Free-From Foods Have Become a Movement

More ingredients are designed to accommodate free-from foods, which makes formulating products easier.

By Lauren R. Hartman, Product Development Editor

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Ardent Mills has an "Ancient Grains" portfolio of amaranth, buckwheat, millet, quinoa, sorghum and teff. They're all gluten-free options that work well in most bakery applications while also boosting whole grain nutrition and fiber. They are available in a variety of forms, including custom multigrain blends, mixes and gluten-free all-purpose 51 percent whole multigrain flour blend.

Because they don’t contain gluten, however, developers will need to consider their impact on volume and or crumb structure in the finished baked applications, says Don Trouba, director of marketing. "Typically when gluten-containing ingredients are decreased due to the addition of Ancient Grains, mix times are usually shorter," he says. "For gluten free applications, it’s important to remember these ingredients usually hold more water than native starch, so adjustments to moisture are often needed. And although some structure can come from Ancient Grains, other starches and protein are usually still necessary. Our R&D and technical team has extensive experience working with these grains in conventional and gluten free applications. We find collaboration to be a powerful tool, both for determining which grains to use and in understanding their impact on processing."

The flour base plays an important role in making gluten-free foods that have a desirable taste and texture, adds Angela Ichwan, Ardent Mills' senior director of research and technical solutions. "An important strategy in developing gluten-free baked goods and other grain-based foods to is to use blends of different gluten-free flours and starches and to customize the flour blend for the recipe. For example, whole sorghum flour works well in foods that are comparatively higher in moisture such as breads and muffins, but a high inclusion level of sorghum can impart grittiness in certain types of cookies."

While once laden with gluten, Ingredion Inc., Westchester, Ill., has been building a portfolio of ingredients free of a number of allergens. Its marketing materials promise "Gluten-free pizza with a satisfying, chewy crust. Mayonnaise that makes a tangy sandwich spread without help from eggs… Reduced-sugar canned fruit without artificial sweeteners … Meat substitutes with Vitessence pulse proteins."

The company claims it can help processors formulate foods and beverages that are: dairy-free, egg-free, gluten-free, gelatin-free, soy-free, as well as kosher, halal, vegan and vegetarian.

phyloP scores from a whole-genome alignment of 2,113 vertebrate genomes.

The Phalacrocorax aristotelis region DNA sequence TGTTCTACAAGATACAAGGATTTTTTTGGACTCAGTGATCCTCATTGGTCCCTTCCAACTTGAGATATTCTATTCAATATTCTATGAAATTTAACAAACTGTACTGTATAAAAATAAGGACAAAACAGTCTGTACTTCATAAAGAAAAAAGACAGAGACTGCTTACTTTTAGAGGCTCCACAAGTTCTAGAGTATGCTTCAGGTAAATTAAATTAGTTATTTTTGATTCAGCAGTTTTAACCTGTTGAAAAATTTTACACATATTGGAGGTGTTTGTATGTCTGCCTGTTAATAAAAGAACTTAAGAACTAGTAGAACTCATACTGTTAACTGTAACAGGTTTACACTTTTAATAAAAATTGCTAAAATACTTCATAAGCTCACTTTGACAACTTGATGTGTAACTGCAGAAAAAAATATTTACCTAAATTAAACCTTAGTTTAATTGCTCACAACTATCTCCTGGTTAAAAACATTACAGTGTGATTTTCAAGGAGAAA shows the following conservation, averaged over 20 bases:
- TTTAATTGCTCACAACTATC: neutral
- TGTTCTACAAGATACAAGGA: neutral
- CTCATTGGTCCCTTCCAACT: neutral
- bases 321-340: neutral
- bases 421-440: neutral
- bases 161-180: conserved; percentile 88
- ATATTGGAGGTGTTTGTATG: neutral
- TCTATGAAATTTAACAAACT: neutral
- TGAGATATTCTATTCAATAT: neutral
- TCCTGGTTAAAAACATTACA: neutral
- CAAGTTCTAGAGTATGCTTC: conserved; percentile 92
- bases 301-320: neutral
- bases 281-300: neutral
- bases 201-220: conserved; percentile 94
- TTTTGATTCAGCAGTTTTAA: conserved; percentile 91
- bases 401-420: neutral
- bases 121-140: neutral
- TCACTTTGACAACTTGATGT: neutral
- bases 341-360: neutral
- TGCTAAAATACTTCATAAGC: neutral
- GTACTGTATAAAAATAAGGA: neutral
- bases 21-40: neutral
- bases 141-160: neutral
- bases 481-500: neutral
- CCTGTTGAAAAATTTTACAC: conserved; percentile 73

In particular, new pulse-based proteins feature dried peas, beans, lentils and chickpeas.

Consumers' right to know

While GMOs are not on any allergen lists, plenty of consumers are avoiding them. The pending enactment July 1 of Vermont’s mandatory GMO labeling bill has stepped up the need for a national regulation for labeling foods with genetically engineered ingredients.

Mandell says he's "not in favor of the state-by-state approach to the GMO issue. Legislation should occur on a national level, as the consumer has a right to know. In 2012, we made the decision that all Enjoy Life products will be non-GMO-verified."

Bunge Milling's line of non-GMO project-verified milled corn products are aimed at development of corn grits, meals and flour milled from non-bioengineered corn. "Representatives of major brands are clearly interested in non-GMO corn products, but that couldn't happen unless we initiated some type of program," said Wade Ellis, Bunge North America Milling vice president.

Last year, the St. Louis company acquired non-GMO expeller-pressed oil manufacturer Whole Harvest Foods as part of its efforts to boost food manufacturers' access to non-GMO ingredients. Its soybean, canola and sunflower seeds are expeller-pressed to produce clean and highly stable oil ingredients, it says. The non-GMO seeds are grown on a fourth-generation family farm in Ontario.

The food industry is evolving for the better, Mandell says, largely driven by proactive consumers tired of products that either don't fit their personal beliefs or their preferred diet. "Entrepreneurship in the food industry has been significant, due to changing views providing opportunities to be innovative," he adds. "Now that larger CPG businesses have taken a more active approach (whether that's to build or to buy), the trend is most definitely toward better-for-you products."

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